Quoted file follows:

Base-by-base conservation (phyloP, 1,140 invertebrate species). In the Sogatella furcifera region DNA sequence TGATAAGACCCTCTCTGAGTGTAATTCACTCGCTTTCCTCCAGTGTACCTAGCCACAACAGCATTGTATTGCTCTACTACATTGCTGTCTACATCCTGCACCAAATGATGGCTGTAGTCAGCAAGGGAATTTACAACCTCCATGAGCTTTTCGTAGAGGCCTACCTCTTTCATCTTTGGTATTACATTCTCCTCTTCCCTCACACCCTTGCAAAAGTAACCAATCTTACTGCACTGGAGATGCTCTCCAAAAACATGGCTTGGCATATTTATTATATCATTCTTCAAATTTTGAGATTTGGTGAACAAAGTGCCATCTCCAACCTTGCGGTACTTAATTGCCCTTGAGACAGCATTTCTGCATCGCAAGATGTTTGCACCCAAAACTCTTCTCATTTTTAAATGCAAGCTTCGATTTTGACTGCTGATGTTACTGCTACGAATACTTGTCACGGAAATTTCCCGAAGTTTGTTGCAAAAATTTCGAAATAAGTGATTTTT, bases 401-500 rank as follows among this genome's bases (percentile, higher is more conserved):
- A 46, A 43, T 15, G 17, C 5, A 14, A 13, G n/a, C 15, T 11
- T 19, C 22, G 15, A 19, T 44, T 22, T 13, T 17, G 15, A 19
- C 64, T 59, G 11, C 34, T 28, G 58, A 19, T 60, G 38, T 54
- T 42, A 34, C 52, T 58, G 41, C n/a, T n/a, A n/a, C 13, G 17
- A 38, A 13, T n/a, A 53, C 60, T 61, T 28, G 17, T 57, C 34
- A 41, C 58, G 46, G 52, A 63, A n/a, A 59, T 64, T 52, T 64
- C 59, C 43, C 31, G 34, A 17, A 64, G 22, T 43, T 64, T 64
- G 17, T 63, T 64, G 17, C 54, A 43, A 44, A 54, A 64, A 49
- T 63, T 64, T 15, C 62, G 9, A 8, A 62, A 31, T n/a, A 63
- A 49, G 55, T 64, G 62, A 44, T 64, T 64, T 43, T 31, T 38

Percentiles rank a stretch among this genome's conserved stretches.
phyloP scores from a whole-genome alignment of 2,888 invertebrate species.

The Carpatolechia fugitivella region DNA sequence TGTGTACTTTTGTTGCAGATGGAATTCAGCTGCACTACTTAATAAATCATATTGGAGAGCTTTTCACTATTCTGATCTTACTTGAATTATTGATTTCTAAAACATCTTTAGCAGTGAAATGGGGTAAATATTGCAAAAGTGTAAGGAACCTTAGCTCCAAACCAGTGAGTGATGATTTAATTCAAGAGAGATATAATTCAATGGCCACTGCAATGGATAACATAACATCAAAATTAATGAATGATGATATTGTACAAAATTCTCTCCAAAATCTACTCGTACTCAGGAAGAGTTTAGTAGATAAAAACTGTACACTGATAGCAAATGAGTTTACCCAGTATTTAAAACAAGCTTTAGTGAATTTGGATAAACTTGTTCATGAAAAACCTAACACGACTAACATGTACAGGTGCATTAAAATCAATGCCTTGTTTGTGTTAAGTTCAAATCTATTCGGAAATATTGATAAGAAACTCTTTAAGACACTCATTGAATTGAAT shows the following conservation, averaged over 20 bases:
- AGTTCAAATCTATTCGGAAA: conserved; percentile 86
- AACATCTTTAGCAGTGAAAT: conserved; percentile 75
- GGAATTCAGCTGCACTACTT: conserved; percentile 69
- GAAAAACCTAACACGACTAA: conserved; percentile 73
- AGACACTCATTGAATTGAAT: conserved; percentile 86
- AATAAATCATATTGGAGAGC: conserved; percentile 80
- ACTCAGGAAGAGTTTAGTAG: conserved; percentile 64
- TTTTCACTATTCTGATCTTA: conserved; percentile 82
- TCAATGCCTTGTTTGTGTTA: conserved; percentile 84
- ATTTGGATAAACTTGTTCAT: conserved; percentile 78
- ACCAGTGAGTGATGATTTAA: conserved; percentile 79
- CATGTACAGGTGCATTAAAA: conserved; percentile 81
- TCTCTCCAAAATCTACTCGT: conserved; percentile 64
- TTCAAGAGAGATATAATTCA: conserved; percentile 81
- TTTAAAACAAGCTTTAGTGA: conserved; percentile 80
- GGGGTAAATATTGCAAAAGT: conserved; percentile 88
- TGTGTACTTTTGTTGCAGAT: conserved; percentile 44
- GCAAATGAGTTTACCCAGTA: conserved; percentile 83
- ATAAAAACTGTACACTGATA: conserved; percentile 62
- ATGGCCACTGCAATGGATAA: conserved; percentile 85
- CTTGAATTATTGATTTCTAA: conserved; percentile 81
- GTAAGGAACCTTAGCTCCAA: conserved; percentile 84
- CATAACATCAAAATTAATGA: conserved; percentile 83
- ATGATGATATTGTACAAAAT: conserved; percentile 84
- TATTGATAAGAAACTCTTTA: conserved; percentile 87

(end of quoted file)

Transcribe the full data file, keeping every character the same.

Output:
Base-by-base conservation (phyloP, 1,140 invertebrate species). In the Sogatella furcifera region DNA sequence TGATAAGACCCTCTCTGAGTGTAATTCACTCGCTTTCCTCCAGTGTACCTAGCCACAACAGCATTGTATTGCTCTACTACATTGCTGTCTACATCCTGCACCAAATGATGGCTGTAGTCAGCAAGGGAATTTACAACCTCCATGAGCTTTTCGTAGAGGCCTACCTCTTTCATCTTTGGTATTACATTCTCCTCTTCCCTCACACCCTTGCAAAAGTAACCAATCTTACTGCACTGGAGATGCTCTCCAAAAACATGGCTTGGCATATTTATTATATCATTCTTCAAATTTTGAGATTTGGTGAACAAAGTGCCATCTCCAACCTTGCGGTACTTAATTGCCCTTGAGACAGCATTTCTGCATCGCAAGATGTTTGCACCCAAAACTCTTCTCATTTTTAAATGCAAGCTTCGATTTTGACTGCTGATGTTACTGCTACGAATACTTGTCACGGAAATTTCCCGAAGTTTGTTGCAAAAATTTCGAAATAAGTGATTTTT, bases 401-500 rank as follows among this genome's bases (percentile, higher is more conserved):
- A 46, A 43, T 15, G 17, C 5, A 14, A 13, G n/a, C 15, T 11
- T 19, C 22, G 15, A 19, T 44, T 22, T 13, T 17, G 15, A 19
- C 64, T 59, G 11, C 34, T 28, G 58, A 19, T 60, G 38, T 54
- T 42, A 34, C 52, T 58, G 41, C n/a, T n/a, A n/a, C 13, G 17
- A 38, A 13, T n/a, A 53, C 60, T 61, T 28, G 17, T 57, C 34
- A 41, C 58, G 46, G 52, A 63, A n/a, A 59, T 64, T 52, T 64
- C 59, C 43, C 31, G 34, A 17, A 64, G 22, T 43, T 64, T 64
- G 17, T 63, T 64, G 17, C 54, A 43, A 44, A 54, A 64, A 49
- T 63, T 64, T 15, C 62, G 9, A 8, A 62, A 31, T n/a, A 63
- A 49, G 55, T 64, G 62, A 44, T 64, T 64, T 43, T 31, T 38

Percentiles rank a stretch among this genome's conserved stretches.
phyloP scores from a whole-genome alignment of 2,888 invertebrate species.

The Carpatolechia fugitivella region DNA sequence TGTGTACTTTTGTTGCAGATGGAATTCAGCTGCACTACTTAATAAATCATATTGGAGAGCTTTTCACTATTCTGATCTTACTTGAATTATTGATTTCTAAAACATCTTTAGCAGTGAAATGGGGTAAATATTGCAAAAGTGTAAGGAACCTTAGCTCCAAACCAGTGAGTGATGATTTAATTCAAGAGAGATATAATTCAATGGCCACTGCAATGGATAACATAACATCAAAATTAATGAATGATGATATTGTACAAAATTCTCTCCAAAATCTACTCGTACTCAGGAAGAGTTTAGTAGATAAAAACTGTACACTGATAGCAAATGAGTTTACCCAGTATTTAAAACAAGCTTTAGTGAATTTGGATAAACTTGTTCATGAAAAACCTAACACGACTAACATGTACAGGTGCATTAAAATCAATGCCTTGTTTGTGTTAAGTTCAAATCTATTCGGAAATATTGATAAGAAACTCTTTAAGACACTCATTGAATTGAAT shows the following conservation, averaged over 20 bases:
- AGTTCAAATCTATTCGGAAA: conserved; percentile 86
- AACATCTTTAGCAGTGAAAT: conserved; percentile 75
- GGAATTCAGCTGCACTACTT: conserved; percentile 69
- GAAAAACCTAACACGACTAA: conserved; percentile 73
- AGACACTCATTGAATTGAAT: conserved; percentile 86
- AATAAATCATATTGGAGAGC: conserved; percentile 80
- ACTCAGGAAGAGTTTAGTAG: conserved; percentile 64
- TTTTCACTATTCTGATCTTA: conserved; percentile 82
- TCAATGCCTTGTTTGTGTTA: conserved; percentile 84
- ATTTGGATAAACTTGTTCAT: conserved; percentile 78
- ACCAGTGAGTGATGATTTAA: conserved; percentile 79
- CATGTACAGGTGCATTAAAA: conserved; percentile 81
- TCTCTCCAAAATCTACTCGT: conserved; percentile 64
- TTCAAGAGAGATATAATTCA: conserved; percentile 81
- TTTAAAACAAGCTTTAGTGA: conserved; percentile 80
- GGGGTAAATATTGCAAAAGT: conserved; percentile 88
- TGTGTACTTTTGTTGCAGAT: conserved; percentile 44
- GCAAATGAGTTTACCCAGTA: conserved; percentile 83
- ATAAAAACTGTACACTGATA: conserved; percentile 62
- ATGGCCACTGCAATGGATAA: conserved; percentile 85
- CTTGAATTATTGATTTCTAA: conserved; percentile 81
- GTAAGGAACCTTAGCTCCAA: conserved; percentile 84
- CATAACATCAAAATTAATGA: conserved; percentile 83
- ATGATGATATTGTACAAAAT: conserved; percentile 84
- TATTGATAAGAAACTCTTTA: conserved; percentile 87